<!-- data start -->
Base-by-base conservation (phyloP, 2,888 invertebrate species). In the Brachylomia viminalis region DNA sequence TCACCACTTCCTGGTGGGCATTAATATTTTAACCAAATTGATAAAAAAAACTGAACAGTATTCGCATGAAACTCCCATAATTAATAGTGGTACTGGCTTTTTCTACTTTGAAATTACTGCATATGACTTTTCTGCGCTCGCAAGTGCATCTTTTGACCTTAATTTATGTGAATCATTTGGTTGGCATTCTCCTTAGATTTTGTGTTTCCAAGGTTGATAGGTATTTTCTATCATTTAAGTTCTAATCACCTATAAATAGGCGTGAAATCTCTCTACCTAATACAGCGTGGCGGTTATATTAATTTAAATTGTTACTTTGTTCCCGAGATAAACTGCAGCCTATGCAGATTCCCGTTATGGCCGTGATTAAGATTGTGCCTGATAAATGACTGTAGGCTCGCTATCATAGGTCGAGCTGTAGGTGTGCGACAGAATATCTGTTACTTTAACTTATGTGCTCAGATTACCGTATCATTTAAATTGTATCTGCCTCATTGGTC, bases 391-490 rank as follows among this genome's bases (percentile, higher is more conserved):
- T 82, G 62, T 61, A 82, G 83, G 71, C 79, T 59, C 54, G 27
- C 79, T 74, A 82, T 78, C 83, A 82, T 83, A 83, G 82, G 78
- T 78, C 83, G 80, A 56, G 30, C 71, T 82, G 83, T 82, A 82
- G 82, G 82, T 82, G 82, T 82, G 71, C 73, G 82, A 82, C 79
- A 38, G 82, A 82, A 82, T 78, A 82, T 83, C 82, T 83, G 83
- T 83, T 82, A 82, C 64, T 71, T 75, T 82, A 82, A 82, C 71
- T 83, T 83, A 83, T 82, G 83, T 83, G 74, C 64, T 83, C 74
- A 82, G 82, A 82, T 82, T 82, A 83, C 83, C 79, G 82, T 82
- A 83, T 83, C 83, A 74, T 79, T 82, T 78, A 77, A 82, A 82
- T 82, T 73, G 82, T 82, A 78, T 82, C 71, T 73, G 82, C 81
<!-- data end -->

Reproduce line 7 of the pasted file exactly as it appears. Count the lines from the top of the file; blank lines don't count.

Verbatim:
- T 83, T 82, A 82, C 64, T 71, T 75, T 82, A 82, A 82, C 71